In 2010, James Arthur Ray, author of several self-help books, was charged with the deaths of three participants of his 2009 self-help retreat. Ray had participants of his retreat take part in a sweat lodge ritual, which he claimed would allow them to experience positive change and be “reborn.” After participating in this ritual, three participants died from the heat.
There are many self-help books and programs claiming to help individuals overcome a variety of problems. Some of these methods are helpful. Other methods are ineffective, and can even be harmful to a person’s mental or physical health.
When choosing a self-help book or program, consider the following:
- Check the credentials of the expert. Was the book written by a psychologist or mental health counselor? Be cautious when considering a book or program developed by a person without formal training in the mental health field. Psychologists have extensive training treating individuals with various mental health and emotional problems, and their advice is based on sound clinical principles.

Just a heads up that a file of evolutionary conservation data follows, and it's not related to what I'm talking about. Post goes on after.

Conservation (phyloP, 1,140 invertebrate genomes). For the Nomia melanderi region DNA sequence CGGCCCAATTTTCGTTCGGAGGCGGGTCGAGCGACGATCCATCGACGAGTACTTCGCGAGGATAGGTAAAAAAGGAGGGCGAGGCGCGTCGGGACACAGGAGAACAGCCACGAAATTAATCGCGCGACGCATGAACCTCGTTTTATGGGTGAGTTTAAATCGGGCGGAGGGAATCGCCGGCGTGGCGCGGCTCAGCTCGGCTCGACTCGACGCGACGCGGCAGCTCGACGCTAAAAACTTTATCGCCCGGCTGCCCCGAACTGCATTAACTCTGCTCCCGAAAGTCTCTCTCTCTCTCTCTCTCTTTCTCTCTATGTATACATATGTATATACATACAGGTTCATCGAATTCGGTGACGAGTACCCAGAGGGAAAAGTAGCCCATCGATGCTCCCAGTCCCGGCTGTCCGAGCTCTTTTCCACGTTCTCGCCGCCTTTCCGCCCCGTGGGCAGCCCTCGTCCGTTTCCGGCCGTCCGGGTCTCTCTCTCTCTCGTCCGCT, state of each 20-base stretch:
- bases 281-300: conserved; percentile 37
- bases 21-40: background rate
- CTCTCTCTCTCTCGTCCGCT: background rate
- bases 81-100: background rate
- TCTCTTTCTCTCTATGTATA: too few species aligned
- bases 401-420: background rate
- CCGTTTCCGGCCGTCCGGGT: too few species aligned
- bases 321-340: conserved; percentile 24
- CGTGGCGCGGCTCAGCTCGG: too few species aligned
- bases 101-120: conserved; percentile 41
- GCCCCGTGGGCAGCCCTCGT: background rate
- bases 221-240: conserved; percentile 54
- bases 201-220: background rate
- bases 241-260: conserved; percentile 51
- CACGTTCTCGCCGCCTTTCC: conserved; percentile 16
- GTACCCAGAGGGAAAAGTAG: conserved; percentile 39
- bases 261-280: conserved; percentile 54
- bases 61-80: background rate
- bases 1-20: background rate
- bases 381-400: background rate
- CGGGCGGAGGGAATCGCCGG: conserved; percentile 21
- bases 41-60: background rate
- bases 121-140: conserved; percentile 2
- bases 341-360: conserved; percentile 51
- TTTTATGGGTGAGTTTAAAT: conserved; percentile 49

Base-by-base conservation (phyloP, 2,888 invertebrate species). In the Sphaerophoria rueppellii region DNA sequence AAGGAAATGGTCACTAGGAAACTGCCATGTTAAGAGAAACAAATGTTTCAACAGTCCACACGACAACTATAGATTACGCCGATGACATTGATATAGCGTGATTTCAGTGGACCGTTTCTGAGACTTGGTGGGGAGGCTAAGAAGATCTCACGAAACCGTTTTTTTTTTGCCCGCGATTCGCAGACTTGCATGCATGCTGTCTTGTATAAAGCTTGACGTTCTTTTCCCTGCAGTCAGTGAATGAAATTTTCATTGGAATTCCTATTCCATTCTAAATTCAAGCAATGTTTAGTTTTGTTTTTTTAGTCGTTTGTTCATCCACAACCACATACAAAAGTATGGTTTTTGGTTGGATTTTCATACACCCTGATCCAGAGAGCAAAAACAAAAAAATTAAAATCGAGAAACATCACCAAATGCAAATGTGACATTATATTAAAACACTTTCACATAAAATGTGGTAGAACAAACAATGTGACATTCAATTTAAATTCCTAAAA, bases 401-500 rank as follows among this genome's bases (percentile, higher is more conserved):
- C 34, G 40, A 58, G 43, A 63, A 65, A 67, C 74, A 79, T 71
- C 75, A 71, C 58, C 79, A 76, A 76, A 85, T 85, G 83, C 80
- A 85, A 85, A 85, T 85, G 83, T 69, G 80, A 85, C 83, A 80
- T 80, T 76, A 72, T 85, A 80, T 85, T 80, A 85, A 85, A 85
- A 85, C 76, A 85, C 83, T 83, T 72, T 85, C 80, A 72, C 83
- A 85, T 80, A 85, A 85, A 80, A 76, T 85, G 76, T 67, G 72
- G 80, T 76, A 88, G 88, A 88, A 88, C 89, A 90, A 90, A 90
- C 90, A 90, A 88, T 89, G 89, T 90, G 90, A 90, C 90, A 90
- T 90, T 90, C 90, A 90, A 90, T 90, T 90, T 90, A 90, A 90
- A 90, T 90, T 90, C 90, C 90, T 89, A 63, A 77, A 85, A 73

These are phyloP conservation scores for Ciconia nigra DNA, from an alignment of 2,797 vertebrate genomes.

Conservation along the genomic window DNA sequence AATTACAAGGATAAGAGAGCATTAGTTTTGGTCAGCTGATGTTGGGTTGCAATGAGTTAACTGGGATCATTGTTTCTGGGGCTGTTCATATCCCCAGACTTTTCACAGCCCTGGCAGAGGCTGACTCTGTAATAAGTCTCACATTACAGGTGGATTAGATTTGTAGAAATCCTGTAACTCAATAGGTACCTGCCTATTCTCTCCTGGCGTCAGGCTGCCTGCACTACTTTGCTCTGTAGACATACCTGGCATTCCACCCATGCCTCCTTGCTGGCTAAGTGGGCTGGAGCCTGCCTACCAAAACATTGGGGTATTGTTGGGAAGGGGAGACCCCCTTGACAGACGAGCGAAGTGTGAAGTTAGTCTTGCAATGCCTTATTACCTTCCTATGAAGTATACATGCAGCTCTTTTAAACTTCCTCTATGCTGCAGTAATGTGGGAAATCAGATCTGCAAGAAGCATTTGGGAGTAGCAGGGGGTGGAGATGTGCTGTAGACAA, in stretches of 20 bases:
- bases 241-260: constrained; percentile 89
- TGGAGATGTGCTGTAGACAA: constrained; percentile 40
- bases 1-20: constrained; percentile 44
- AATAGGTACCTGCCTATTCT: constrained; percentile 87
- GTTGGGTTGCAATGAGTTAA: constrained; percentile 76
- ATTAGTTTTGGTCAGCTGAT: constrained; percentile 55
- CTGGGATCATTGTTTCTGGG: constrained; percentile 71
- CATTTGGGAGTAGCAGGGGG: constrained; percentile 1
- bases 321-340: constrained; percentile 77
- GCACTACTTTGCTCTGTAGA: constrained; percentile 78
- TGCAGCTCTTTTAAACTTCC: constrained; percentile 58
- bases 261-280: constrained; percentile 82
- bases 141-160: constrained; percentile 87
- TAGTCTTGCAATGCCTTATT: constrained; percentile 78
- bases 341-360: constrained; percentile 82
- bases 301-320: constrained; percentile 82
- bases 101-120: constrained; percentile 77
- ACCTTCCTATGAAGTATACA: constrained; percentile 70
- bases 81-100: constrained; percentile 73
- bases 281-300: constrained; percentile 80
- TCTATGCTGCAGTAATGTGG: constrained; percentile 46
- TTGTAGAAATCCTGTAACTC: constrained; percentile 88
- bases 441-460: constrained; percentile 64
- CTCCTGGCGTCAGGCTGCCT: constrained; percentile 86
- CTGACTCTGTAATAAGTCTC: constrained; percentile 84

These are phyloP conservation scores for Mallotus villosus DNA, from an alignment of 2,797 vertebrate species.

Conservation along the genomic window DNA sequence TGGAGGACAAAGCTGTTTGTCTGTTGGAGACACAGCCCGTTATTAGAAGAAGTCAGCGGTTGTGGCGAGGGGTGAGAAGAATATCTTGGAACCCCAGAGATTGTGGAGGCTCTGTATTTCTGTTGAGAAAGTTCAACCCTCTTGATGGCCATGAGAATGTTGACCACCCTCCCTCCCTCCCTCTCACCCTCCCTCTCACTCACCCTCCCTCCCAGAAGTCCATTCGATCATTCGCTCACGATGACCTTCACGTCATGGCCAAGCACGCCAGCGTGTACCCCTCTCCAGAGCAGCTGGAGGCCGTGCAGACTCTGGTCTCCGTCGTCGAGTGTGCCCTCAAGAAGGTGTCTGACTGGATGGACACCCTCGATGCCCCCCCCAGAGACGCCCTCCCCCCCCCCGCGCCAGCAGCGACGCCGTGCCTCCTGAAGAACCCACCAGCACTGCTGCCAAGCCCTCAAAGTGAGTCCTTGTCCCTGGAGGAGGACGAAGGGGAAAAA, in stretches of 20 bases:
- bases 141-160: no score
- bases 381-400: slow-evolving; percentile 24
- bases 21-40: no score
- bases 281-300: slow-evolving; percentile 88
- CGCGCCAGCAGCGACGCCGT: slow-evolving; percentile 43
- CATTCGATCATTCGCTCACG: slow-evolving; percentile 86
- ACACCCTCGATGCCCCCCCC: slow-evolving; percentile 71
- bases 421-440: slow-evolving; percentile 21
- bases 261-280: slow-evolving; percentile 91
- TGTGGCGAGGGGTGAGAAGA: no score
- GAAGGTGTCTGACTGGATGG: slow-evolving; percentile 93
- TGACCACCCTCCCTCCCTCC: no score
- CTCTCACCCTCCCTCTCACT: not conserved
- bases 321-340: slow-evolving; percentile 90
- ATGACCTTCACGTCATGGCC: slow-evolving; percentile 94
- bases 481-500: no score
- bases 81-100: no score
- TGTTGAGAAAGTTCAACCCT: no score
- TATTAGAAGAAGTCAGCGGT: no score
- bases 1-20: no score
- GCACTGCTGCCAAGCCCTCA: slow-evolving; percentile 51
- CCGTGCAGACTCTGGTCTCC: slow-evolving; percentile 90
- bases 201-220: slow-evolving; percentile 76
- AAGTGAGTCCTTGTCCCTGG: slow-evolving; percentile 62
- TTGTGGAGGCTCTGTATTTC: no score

- Beware of a one-size-fits-all approach. There are many books on treating anxiety disorders, but there is no single book that is effective for ALL individuals with anxiety. Differences in personality, background, and culture are always considered when a psychologist is treating a person. Self-help authors cannot consider all of these individual differences when offering advice. Although a particular book may have worked great for your friend, this book may not be the best fit for you.
- Be cautious when considering books that promise a quick cure or guarantee success. Personal change takes time and effort. The most effective way to overcome personal obstacles and emotional problems is to seek counseling from a psychologist.
- If you have doubts about the physical or mental safety of a self-help exercise, consult a physician or psychologist.